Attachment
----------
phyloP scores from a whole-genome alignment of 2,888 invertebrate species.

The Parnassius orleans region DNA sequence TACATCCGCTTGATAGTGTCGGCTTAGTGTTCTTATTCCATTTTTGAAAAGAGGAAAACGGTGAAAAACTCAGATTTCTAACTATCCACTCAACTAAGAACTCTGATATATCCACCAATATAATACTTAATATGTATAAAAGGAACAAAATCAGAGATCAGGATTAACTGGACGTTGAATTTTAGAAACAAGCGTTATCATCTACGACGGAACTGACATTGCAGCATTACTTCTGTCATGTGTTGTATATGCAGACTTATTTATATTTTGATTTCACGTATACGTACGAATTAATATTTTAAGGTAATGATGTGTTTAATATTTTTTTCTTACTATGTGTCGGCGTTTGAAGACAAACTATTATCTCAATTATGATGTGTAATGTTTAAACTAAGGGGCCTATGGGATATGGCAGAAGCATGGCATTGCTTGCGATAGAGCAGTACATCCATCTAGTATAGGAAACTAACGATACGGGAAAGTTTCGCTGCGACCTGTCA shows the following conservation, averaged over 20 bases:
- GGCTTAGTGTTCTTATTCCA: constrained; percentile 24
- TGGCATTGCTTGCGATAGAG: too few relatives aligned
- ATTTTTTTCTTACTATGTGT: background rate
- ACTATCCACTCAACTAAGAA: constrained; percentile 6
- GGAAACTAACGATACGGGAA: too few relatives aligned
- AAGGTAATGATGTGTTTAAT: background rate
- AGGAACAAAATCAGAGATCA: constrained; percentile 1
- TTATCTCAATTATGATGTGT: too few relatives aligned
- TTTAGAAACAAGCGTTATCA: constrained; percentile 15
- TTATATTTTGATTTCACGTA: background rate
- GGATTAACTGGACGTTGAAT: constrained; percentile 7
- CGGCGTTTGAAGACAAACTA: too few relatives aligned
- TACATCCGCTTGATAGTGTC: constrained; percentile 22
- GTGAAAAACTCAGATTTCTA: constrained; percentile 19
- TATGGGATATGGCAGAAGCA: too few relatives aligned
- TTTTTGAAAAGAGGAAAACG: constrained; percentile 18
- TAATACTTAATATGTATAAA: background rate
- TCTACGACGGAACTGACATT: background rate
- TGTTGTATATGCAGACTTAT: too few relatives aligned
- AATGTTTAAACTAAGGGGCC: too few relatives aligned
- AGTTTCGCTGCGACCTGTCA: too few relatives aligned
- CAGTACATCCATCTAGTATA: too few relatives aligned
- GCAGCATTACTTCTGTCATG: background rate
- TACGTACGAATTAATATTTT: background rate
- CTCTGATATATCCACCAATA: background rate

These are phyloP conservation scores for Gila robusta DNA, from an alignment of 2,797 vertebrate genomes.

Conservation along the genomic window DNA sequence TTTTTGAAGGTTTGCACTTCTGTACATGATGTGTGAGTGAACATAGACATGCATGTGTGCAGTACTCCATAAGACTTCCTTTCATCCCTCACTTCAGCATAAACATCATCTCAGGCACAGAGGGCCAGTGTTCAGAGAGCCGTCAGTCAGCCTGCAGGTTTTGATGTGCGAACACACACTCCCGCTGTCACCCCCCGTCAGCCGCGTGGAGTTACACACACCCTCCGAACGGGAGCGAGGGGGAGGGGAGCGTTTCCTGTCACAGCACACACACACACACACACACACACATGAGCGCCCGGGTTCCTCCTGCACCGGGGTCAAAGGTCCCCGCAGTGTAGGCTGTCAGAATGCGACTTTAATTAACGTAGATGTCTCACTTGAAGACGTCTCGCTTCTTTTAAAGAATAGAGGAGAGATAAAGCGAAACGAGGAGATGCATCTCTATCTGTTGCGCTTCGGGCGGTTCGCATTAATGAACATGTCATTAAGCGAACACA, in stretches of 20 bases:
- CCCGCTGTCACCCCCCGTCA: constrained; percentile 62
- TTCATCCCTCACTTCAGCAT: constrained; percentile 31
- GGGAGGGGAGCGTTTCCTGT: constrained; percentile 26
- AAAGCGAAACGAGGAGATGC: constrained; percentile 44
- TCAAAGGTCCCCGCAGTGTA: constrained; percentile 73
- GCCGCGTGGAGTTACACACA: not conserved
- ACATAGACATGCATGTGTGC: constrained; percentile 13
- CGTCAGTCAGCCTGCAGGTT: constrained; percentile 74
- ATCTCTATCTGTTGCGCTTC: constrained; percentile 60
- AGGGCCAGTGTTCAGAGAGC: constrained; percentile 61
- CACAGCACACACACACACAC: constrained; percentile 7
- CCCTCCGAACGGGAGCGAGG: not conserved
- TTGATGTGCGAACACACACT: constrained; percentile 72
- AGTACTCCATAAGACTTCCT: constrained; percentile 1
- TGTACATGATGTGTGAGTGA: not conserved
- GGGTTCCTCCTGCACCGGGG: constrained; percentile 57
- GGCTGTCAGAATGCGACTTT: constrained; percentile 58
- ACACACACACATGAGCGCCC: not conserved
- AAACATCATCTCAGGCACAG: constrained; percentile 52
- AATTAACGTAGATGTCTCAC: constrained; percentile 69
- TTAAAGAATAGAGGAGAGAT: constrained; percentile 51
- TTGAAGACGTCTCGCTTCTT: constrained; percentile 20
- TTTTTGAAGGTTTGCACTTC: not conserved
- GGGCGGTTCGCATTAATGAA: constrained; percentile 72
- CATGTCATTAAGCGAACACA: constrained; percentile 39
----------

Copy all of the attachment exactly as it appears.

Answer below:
phyloP scores from a whole-genome alignment of 2,888 invertebrate species.

The Parnassius orleans region DNA sequence TACATCCGCTTGATAGTGTCGGCTTAGTGTTCTTATTCCATTTTTGAAAAGAGGAAAACGGTGAAAAACTCAGATTTCTAACTATCCACTCAACTAAGAACTCTGATATATCCACCAATATAATACTTAATATGTATAAAAGGAACAAAATCAGAGATCAGGATTAACTGGACGTTGAATTTTAGAAACAAGCGTTATCATCTACGACGGAACTGACATTGCAGCATTACTTCTGTCATGTGTTGTATATGCAGACTTATTTATATTTTGATTTCACGTATACGTACGAATTAATATTTTAAGGTAATGATGTGTTTAATATTTTTTTCTTACTATGTGTCGGCGTTTGAAGACAAACTATTATCTCAATTATGATGTGTAATGTTTAAACTAAGGGGCCTATGGGATATGGCAGAAGCATGGCATTGCTTGCGATAGAGCAGTACATCCATCTAGTATAGGAAACTAACGATACGGGAAAGTTTCGCTGCGACCTGTCA shows the following conservation, averaged over 20 bases:
- GGCTTAGTGTTCTTATTCCA: constrained; percentile 24
- TGGCATTGCTTGCGATAGAG: too few relatives aligned
- ATTTTTTTCTTACTATGTGT: background rate
- ACTATCCACTCAACTAAGAA: constrained; percentile 6
- GGAAACTAACGATACGGGAA: too few relatives aligned
- AAGGTAATGATGTGTTTAAT: background rate
- AGGAACAAAATCAGAGATCA: constrained; percentile 1
- TTATCTCAATTATGATGTGT: too few relatives aligned
- TTTAGAAACAAGCGTTATCA: constrained; percentile 15
- TTATATTTTGATTTCACGTA: background rate
- GGATTAACTGGACGTTGAAT: constrained; percentile 7
- CGGCGTTTGAAGACAAACTA: too few relatives aligned
- TACATCCGCTTGATAGTGTC: constrained; percentile 22
- GTGAAAAACTCAGATTTCTA: constrained; percentile 19
- TATGGGATATGGCAGAAGCA: too few relatives aligned
- TTTTTGAAAAGAGGAAAACG: constrained; percentile 18
- TAATACTTAATATGTATAAA: background rate
- TCTACGACGGAACTGACATT: background rate
- TGTTGTATATGCAGACTTAT: too few relatives aligned
- AATGTTTAAACTAAGGGGCC: too few relatives aligned
- AGTTTCGCTGCGACCTGTCA: too few relatives aligned
- CAGTACATCCATCTAGTATA: too few relatives aligned
- GCAGCATTACTTCTGTCATG: background rate
- TACGTACGAATTAATATTTT: background rate
- CTCTGATATATCCACCAATA: background rate

These are phyloP conservation scores for Gila robusta DNA, from an alignment of 2,797 vertebrate genomes.

Conservation along the genomic window DNA sequence TTTTTGAAGGTTTGCACTTCTGTACATGATGTGTGAGTGAACATAGACATGCATGTGTGCAGTACTCCATAAGACTTCCTTTCATCCCTCACTTCAGCATAAACATCATCTCAGGCACAGAGGGCCAGTGTTCAGAGAGCCGTCAGTCAGCCTGCAGGTTTTGATGTGCGAACACACACTCCCGCTGTCACCCCCCGTCAGCCGCGTGGAGTTACACACACCCTCCGAACGGGAGCGAGGGGGAGGGGAGCGTTTCCTGTCACAGCACACACACACACACACACACACACATGAGCGCCCGGGTTCCTCCTGCACCGGGGTCAAAGGTCCCCGCAGTGTAGGCTGTCAGAATGCGACTTTAATTAACGTAGATGTCTCACTTGAAGACGTCTCGCTTCTTTTAAAGAATAGAGGAGAGATAAAGCGAAACGAGGAGATGCATCTCTATCTGTTGCGCTTCGGGCGGTTCGCATTAATGAACATGTCATTAAGCGAACACA, in stretches of 20 bases:
- CCCGCTGTCACCCCCCGTCA: constrained; percentile 62
- TTCATCCCTCACTTCAGCAT: constrained; percentile 31
- GGGAGGGGAGCGTTTCCTGT: constrained; percentile 26
- AAAGCGAAACGAGGAGATGC: constrained; percentile 44
- TCAAAGGTCCCCGCAGTGTA: constrained; percentile 73
- GCCGCGTGGAGTTACACACA: not conserved
- ACATAGACATGCATGTGTGC: constrained; percentile 13
- CGTCAGTCAGCCTGCAGGTT: constrained; percentile 74
- ATCTCTATCTGTTGCGCTTC: constrained; percentile 60
- AGGGCCAGTGTTCAGAGAGC: constrained; percentile 61
- CACAGCACACACACACACAC: constrained; percentile 7
- CCCTCCGAACGGGAGCGAGG: not conserved
- TTGATGTGCGAACACACACT: constrained; percentile 72
- AGTACTCCATAAGACTTCCT: constrained; percentile 1
- TGTACATGATGTGTGAGTGA: not conserved
- GGGTTCCTCCTGCACCGGGG: constrained; percentile 57
- GGCTGTCAGAATGCGACTTT: constrained; percentile 58
- ACACACACACATGAGCGCCC: not conserved
- AAACATCATCTCAGGCACAG: constrained; percentile 52
- AATTAACGTAGATGTCTCAC: constrained; percentile 69
- TTAAAGAATAGAGGAGAGAT: constrained; percentile 51
- TTGAAGACGTCTCGCTTCTT: constrained; percentile 20
- TTTTTGAAGGTTTGCACTTC: not conserved
- GGGCGGTTCGCATTAATGAA: constrained; percentile 72
- CATGTCATTAAGCGAACACA: constrained; percentile 39